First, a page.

Educator Dr Charlotte Pezaro joins Liz and Ben on a trip to the South Pelagic, where they find tsunamis, gods and science in Nation, Pratchett's standalone young adult novel from 2008. Mau is returning from his rite of passage when a huge wave washes over his island Nation, killing everyone he has ever known. He is all alone, stuck without a soul between the states of boy and man. Lost in his despair and anger at the gods he now isn't sure he believes in, he's ready to give in to the dark water until he meets Daphne, the only survivor from a "trouserman" ship flung into the Nation by the wave. As they learn each others' customs and languages, and other survivors gradually begin to arrive, Mau and Daphne must both reckon with the gods and ghosts of the Nation's past - and work hard to ensure it has a future... Pratchett's own proudest achievement, and winner of multiple of awards, Nation presents an alternate universe where things are a little bit different in some ways...and considerably different in others. Pratchett examines his favourite themes of belief, death, imperialism and science through a new lens, in a tale of loss, growing up, and asking big questions. Is this Pratchett's magnum opus? Does inventing an entire universe next door make it okay for a white Englishman to tell a story about South Pacific Islanders with the serial numbers filed off? Why did he split Australia in half ? Tell us by using the hashtag #Pratchat41 on social media to join the conversation! Guest Dr Charlotte Pezaro is an educator with a PhD in pedagogy and years of science and technology communication experience. Charlotte is also a qualified primary school teacher, and works with other teachers to help them improve their skills. You can find out more about Charlotte at charlottepezaro.com, or follow her on Twitter at @dialogicedu. Next time we're heading back to Ankh-Morpork for a tale of journalism, vampirism and authoritarianism, the 25th Discworld novel: 2000's The Truth! We'll be joined by returning guest, writer and deputy culture editor for Guardian Australia, Stephanie Convery. Send us your questions using the hashtag #Pratchat42, or get them in via email: chat@pratchatpodcast.com You'll find the full notes and errata for this episode on our web site.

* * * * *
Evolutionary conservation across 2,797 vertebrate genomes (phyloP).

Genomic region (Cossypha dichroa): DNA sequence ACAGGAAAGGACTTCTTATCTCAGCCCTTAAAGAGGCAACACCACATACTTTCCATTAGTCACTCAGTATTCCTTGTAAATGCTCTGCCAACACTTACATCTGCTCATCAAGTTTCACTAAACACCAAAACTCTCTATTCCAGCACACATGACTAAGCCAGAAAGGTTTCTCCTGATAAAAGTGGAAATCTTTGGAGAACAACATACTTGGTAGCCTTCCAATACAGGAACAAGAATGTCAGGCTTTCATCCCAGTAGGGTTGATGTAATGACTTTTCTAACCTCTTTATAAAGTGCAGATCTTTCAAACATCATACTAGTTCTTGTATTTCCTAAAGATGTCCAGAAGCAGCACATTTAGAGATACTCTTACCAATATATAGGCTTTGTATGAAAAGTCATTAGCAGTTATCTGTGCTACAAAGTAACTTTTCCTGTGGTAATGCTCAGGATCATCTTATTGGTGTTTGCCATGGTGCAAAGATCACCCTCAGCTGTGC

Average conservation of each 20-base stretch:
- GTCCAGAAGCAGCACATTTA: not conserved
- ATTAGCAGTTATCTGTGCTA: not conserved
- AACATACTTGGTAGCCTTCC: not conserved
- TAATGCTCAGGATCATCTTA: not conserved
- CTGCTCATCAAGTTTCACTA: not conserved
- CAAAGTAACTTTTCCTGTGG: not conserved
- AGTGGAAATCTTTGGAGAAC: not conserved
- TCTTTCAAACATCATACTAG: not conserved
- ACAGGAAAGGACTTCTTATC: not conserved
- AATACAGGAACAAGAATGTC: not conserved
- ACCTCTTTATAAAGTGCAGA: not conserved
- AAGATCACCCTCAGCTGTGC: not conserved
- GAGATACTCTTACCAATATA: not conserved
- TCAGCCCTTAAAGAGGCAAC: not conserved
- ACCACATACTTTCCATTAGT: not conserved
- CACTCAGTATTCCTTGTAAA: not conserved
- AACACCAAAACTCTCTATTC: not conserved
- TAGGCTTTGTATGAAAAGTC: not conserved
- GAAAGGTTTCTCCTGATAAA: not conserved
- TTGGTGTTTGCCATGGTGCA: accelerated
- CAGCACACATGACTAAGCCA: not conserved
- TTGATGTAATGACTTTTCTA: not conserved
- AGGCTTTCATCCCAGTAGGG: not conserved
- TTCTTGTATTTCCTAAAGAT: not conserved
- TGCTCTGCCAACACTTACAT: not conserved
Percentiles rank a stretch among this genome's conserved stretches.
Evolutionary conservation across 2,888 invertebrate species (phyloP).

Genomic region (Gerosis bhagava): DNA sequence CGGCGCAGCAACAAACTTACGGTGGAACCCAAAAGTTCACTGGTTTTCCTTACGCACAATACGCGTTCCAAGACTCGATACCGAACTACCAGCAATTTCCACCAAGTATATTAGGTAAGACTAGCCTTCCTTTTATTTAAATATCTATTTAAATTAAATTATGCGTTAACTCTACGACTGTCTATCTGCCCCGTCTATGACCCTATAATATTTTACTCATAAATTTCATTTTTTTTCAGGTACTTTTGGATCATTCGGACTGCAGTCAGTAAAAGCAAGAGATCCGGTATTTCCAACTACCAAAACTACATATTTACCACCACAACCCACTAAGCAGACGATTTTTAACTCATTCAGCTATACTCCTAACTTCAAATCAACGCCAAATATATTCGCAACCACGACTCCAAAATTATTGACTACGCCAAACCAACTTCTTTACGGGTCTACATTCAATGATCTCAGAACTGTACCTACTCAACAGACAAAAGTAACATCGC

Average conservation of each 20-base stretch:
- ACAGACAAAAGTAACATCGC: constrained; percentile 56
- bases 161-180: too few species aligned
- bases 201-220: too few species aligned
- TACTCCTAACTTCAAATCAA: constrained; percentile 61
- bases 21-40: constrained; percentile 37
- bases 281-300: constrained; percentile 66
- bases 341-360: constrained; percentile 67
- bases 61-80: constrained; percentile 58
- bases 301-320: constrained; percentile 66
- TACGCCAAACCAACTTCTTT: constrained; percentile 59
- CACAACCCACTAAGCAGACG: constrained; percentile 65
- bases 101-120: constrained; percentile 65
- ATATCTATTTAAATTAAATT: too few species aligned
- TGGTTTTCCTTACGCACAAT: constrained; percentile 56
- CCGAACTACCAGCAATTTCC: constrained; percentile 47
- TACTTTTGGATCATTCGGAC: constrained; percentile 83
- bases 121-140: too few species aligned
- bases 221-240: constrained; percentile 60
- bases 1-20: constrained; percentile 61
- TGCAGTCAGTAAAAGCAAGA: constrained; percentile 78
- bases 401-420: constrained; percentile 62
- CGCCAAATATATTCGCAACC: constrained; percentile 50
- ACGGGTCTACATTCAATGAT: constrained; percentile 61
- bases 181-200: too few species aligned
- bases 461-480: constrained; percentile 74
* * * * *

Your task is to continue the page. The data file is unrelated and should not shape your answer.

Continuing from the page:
Comedian Richard McKenzie returns to get a bit gothic as he, Liz and Ben head to Überwald to discuss The Fifth Elephant in the room...by which we mean the twenty-fourth Discworld novel, published in 1999. As Ankh-Morpork and its neighbours embrace modern semaphore technology, trouble is brewing among the dwarfs. A new Low King is soon to be crowned in Überwald - and not everyone is happy with the choice. The Patrician selects just the right "diplomat" for the job: the Duke of Ankh, Sir Samuel Vimes. He reluctantly agrees to face vampires, werewolves, Igors and dwarf politics in a place where his Watch badge holds no sway. He's not going alone - though Sergeant Detritus (a troll) and Corporal Cheery Littlebottom (the first openly female dwarf) are not likely to be popular with the traditional dwarfs of Überwald. Luckily he also has diplomatic attaché Inigo Skimmer, and his strongest ally: his wife, the Lady Sybil Ramkin... After exploring one vampire family from Überwald in Carpe Jugulum, Pratchett takes Sam Vimes out of his comfort zone and into the lands of the fabled fifth elephant, while making far fewer references to the Luc Besson film than you'd expect. With Carrot and Angua off on a B-plot, and Colon, Nobby and the rest of the Watch left behind in the C-plot, it's also a chance for background characters Detritus, Cheery and Lady Sybil to shine. The novel also expands on the culture of vampires, werewolves, Igors and especially dwarfs, building the foundations for many future novels. It's a great read for a Discworld fan - but would The Fifth Elephant make a confusing introduction to the series? Was this Sybil's finest hour, or were you left wanting more of her? Does a beloved character do a murder? If so, is it okay? And did Carrot really need to be there, or was he just a Gaspode enabling device? Tell us by using the hashtag #Pratchat40 on social media to join the conversation! Returning guest Richard McKenzie is hopefully back to hosting trivia twice a week, on Thursdays and Sundays, at the Cornish Arms on Sydney Road in Brunswick, Melbourne. He and Ben devised the Dungeons & Dragons themed impro comedy show Dungeon Crawl, which now usually appears at Melbourne games expo PAX Aus. He also appears in the lineup of ensemble comedy shows The Anarchist Guild Social Committee and Secondhand Cinema Club. A a quick reminder that you can order Collisions, the short story anthology from Liminal Magazine, from your local bookshop! It includes Liz's story "The Voyeur" and fifteen others. The link also has some online sources if you need 'em. Next time we're reading something very different: Pratchett's standalone, non-Discworld young adult novel from 2008, Nation! We'll be joined by educator Charlotte Pezaro. Send us your questions using the hashtag #Pratchat41, or get them in via email: chat@pratchatpodcast.com You'll find the full notes and errata for this episode on our web site.